Purchase your tractor. If your tractor is a gift or was inherited, it does not qualify as a deduction. Purchase of a tractor from a spouse, parent or offspring is not considered a qualifying purchase. Keep all receipts that pertain to the tractor.
Prove that your farm is a business and not a hobby. If your farm fails to sell products such as crops, livestock, the IRS may deem your farm a hobby and not a business. The IRS does not allow deductions for a hobby; two-thirds of your income must come from farming to qualify as a business.
Determine how much money you can deduct for your tractor. As of 2011, you can deduct up to $500,000 for farm equipment under Section 179 of the IRS code. You can only take a 179 deduction the year you put the tractor into service. If your total farm equipment purchases for one year total $2 million or more, you do not qualify for the Section 179 deduction. However, your tractor will qualify for depreciation. For example, if your tractor cost $600,000, you could deduct $500,000 and the remaining $100,000 could be claimed as depreciation. This only qualifies the first year the tractor was put into service.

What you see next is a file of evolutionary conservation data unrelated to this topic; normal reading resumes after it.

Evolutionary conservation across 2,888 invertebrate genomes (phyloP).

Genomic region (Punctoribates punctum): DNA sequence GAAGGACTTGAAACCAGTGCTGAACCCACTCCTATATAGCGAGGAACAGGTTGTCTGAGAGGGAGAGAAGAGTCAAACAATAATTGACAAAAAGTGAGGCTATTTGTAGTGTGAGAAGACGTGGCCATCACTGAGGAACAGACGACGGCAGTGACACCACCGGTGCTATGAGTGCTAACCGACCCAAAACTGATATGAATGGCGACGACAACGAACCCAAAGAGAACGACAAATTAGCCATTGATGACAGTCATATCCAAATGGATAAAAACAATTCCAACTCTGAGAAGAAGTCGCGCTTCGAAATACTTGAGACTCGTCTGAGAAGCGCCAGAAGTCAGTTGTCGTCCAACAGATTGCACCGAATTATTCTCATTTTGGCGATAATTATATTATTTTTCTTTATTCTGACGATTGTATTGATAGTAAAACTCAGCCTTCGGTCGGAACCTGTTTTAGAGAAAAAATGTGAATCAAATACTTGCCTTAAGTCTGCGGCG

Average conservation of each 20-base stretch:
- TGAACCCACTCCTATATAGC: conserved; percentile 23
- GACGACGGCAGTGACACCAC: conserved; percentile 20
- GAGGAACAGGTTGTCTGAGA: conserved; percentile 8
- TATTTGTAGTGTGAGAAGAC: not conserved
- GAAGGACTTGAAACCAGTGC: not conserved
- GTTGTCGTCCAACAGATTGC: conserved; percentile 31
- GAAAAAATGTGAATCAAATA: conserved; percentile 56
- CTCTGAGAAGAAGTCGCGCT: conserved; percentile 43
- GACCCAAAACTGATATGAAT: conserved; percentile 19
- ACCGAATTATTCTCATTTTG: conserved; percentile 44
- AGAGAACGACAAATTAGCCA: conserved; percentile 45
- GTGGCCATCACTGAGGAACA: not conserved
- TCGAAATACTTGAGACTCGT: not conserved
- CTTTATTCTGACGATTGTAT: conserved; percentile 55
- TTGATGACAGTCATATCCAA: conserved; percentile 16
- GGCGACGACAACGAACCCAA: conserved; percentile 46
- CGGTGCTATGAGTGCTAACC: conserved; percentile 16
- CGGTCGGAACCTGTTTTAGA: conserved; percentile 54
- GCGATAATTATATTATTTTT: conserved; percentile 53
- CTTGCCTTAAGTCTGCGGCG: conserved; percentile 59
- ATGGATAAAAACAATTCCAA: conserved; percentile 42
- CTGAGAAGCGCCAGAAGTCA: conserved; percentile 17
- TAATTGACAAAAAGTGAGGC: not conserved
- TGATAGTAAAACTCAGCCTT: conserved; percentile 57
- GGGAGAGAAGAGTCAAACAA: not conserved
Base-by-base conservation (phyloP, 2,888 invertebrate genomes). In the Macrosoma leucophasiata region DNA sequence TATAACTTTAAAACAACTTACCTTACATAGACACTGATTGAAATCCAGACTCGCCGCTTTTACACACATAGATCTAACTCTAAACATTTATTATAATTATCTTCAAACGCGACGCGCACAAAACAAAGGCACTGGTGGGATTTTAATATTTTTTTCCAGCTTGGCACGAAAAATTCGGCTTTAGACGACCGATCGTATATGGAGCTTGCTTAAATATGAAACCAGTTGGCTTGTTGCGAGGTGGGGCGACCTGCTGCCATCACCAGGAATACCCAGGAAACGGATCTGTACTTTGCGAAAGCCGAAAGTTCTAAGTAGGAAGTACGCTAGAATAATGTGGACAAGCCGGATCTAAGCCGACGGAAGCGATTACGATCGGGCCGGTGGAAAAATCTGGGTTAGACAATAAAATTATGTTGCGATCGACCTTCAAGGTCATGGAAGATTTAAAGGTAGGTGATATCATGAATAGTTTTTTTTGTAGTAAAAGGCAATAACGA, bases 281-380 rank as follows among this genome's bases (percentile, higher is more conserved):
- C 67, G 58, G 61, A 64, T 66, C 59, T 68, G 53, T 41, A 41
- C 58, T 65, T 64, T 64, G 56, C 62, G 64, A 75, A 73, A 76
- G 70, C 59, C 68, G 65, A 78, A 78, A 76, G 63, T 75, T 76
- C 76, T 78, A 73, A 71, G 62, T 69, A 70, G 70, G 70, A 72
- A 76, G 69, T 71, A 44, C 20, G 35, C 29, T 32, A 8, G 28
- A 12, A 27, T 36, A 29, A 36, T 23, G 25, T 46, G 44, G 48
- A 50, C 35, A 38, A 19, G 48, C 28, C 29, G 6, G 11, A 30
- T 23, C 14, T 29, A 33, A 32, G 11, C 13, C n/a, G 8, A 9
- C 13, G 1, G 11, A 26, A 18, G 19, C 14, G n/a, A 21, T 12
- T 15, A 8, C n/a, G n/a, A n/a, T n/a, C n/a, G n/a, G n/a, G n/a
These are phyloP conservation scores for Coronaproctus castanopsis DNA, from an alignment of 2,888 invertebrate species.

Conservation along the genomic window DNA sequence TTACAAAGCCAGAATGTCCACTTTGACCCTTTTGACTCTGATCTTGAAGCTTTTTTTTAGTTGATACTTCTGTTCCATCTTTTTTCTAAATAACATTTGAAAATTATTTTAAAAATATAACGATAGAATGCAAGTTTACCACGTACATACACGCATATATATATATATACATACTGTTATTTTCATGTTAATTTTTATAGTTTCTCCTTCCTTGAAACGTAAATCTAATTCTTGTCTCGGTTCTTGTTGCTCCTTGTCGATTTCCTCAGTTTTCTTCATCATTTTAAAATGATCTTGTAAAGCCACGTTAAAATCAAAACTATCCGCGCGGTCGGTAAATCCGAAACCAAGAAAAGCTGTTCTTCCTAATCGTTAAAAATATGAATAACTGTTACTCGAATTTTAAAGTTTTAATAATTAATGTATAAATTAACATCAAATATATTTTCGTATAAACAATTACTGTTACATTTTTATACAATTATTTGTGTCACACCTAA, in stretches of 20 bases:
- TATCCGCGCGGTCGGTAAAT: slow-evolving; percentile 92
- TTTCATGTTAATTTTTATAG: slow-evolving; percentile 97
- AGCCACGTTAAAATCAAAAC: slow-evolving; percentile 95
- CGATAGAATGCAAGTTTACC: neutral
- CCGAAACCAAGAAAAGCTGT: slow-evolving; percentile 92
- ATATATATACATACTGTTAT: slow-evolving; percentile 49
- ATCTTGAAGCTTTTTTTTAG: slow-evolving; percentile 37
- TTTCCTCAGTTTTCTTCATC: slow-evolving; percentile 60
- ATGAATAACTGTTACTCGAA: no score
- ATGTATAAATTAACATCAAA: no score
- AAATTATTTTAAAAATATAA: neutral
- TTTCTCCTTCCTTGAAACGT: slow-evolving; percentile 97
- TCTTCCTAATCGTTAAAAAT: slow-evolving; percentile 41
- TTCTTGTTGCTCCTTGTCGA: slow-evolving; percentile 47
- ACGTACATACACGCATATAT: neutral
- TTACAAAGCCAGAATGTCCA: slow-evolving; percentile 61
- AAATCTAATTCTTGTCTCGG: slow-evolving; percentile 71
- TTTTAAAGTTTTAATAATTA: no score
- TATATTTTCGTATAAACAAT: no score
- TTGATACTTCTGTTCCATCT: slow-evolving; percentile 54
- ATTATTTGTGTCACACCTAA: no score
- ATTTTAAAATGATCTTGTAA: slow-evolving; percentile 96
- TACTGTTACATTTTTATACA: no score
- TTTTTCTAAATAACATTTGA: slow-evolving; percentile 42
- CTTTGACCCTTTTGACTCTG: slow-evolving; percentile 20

Download 1040 (Schedule F) and form 4562 (Depreciation and Amortization) from the IRS website. Fill out all forms according to directions. Section 1 of Form 4562 includes Section 179 Deduction.